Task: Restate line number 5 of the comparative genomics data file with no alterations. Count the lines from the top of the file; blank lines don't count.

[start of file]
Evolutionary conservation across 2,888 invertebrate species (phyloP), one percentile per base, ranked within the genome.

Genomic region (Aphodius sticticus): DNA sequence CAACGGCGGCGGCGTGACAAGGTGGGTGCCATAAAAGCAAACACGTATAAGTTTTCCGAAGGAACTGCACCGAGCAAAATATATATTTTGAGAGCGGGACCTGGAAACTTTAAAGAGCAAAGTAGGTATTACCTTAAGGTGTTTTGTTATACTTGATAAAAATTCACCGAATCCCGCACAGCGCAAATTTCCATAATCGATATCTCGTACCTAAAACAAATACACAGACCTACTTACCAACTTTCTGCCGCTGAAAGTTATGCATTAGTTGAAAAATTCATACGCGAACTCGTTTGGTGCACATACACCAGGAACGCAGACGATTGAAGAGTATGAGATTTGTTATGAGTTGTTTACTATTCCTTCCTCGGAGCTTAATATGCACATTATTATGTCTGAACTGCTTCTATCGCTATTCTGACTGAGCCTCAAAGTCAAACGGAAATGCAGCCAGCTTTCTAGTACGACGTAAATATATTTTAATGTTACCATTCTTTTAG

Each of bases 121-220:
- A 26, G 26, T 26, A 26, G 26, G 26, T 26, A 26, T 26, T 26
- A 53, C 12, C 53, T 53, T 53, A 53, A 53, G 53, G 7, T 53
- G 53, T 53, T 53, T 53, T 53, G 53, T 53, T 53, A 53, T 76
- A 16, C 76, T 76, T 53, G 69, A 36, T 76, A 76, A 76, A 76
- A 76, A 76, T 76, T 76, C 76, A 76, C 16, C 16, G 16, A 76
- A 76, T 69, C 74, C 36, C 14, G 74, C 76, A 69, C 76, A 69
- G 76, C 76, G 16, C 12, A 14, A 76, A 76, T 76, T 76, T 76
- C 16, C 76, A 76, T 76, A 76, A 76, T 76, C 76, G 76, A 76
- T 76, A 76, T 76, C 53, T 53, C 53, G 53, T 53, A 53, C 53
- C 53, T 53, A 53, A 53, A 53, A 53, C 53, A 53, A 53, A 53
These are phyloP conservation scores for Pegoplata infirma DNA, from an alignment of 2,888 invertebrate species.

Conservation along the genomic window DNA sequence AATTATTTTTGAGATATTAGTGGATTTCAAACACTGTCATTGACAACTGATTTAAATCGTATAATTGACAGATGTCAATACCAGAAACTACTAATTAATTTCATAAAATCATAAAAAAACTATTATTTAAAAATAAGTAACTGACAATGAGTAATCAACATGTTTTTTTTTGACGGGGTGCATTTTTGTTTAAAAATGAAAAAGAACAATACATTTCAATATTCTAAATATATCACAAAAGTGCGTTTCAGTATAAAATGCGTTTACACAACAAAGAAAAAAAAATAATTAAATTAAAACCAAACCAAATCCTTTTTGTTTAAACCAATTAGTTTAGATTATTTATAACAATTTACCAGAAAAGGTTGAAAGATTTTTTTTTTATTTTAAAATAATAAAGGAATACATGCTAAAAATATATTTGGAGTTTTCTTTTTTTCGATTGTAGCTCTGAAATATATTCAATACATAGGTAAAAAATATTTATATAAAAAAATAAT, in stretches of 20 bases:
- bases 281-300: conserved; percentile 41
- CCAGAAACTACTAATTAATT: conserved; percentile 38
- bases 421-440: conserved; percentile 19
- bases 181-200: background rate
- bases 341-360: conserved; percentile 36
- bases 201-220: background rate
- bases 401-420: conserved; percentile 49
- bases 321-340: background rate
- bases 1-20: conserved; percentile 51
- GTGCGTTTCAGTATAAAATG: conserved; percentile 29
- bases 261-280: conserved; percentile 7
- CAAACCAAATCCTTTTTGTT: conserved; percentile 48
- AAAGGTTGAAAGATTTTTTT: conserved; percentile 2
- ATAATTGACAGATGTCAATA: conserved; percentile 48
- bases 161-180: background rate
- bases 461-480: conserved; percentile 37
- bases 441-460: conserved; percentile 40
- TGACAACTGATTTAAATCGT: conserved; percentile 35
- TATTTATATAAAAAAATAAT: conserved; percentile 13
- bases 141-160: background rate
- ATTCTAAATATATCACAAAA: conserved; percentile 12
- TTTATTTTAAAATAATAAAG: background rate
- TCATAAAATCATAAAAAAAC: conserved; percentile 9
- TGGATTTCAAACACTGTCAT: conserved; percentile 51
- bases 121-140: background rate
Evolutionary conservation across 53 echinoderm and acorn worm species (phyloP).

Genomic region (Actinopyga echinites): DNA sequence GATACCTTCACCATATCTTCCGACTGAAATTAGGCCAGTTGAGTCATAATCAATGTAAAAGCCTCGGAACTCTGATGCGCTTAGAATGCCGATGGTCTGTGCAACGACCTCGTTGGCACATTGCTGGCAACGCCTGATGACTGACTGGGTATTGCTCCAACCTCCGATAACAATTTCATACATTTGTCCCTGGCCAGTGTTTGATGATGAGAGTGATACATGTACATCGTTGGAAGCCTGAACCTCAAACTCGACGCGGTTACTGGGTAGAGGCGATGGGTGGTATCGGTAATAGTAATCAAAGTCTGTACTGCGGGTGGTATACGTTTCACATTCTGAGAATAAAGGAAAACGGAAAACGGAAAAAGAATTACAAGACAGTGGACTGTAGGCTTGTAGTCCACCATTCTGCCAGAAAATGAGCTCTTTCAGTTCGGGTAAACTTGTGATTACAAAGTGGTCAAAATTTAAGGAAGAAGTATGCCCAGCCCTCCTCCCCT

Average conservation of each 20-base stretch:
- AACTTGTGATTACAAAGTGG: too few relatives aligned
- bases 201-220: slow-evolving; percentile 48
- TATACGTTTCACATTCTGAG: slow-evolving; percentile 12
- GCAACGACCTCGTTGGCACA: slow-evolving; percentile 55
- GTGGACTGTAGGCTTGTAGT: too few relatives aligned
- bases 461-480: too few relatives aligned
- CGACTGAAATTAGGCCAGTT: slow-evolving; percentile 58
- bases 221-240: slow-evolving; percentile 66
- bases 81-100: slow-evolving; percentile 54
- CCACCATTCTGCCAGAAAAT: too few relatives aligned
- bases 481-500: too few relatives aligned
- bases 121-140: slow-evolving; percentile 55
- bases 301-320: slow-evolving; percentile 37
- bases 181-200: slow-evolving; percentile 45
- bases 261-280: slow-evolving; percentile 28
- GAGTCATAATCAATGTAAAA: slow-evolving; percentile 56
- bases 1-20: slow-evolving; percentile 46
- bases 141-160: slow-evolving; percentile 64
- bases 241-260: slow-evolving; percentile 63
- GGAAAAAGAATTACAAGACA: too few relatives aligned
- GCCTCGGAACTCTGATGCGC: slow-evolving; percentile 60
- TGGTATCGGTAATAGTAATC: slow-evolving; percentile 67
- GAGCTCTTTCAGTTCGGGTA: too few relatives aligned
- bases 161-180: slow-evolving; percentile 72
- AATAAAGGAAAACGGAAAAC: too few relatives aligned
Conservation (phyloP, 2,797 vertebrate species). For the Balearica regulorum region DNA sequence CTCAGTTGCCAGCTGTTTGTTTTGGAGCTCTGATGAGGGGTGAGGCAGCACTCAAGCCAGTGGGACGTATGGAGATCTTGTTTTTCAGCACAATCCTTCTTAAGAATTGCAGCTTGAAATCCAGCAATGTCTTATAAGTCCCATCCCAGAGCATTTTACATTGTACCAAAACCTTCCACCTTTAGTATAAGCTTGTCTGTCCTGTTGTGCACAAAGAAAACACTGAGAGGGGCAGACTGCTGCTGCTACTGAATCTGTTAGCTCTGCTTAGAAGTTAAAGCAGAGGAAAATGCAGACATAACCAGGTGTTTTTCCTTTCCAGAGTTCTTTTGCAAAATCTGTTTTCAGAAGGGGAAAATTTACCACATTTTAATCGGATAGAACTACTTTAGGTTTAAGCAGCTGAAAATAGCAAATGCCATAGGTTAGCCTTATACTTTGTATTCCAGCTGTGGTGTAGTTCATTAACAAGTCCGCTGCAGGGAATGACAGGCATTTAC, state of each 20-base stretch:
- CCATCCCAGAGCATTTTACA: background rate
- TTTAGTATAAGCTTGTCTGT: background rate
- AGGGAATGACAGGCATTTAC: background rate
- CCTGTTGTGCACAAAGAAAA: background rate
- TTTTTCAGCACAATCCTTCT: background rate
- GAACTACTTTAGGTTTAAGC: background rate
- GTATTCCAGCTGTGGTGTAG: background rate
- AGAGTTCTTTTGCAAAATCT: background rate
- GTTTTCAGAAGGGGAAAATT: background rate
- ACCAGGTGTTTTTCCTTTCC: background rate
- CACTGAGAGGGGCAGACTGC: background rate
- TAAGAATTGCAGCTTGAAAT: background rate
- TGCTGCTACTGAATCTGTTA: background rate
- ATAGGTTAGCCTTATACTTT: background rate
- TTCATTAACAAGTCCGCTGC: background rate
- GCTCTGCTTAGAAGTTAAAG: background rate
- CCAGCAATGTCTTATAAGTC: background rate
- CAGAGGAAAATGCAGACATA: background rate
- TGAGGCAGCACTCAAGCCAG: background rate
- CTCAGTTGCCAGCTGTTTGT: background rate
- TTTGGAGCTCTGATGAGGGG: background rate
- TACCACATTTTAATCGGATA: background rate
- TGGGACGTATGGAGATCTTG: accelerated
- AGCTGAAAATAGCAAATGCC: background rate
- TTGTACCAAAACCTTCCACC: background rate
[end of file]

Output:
- A 53, C 12, C 53, T 53, T 53, A 53, A 53, G 53, G 7, T 53